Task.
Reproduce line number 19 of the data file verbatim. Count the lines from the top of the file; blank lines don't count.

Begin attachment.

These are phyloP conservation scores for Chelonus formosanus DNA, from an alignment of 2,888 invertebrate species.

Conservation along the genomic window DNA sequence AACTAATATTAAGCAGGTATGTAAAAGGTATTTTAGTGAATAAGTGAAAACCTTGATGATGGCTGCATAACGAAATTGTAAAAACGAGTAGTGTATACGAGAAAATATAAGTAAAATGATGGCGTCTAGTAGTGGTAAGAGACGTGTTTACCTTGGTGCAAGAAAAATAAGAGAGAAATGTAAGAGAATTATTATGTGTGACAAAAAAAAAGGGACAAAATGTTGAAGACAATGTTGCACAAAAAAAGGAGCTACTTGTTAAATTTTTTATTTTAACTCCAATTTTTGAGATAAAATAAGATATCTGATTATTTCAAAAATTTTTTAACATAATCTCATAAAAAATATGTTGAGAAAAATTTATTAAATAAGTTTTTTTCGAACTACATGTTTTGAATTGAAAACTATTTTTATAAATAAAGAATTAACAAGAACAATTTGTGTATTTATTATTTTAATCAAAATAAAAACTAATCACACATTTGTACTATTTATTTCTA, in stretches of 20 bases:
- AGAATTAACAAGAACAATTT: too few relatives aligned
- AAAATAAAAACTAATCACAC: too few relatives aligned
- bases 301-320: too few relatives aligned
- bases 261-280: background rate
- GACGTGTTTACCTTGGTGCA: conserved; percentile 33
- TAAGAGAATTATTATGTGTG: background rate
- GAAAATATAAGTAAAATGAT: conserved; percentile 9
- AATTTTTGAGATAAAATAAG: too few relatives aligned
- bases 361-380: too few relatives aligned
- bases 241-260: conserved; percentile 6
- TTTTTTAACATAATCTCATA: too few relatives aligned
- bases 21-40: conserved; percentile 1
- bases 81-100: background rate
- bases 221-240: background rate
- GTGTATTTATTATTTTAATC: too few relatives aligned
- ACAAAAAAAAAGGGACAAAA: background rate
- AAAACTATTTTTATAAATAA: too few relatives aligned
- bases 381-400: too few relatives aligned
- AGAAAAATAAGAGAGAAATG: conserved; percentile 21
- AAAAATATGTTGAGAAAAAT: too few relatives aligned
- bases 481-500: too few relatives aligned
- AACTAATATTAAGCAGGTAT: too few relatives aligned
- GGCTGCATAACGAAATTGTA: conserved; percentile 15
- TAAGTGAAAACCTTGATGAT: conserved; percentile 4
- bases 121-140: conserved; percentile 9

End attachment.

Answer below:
- AAAACTATTTTTATAAATAA: too few relatives aligned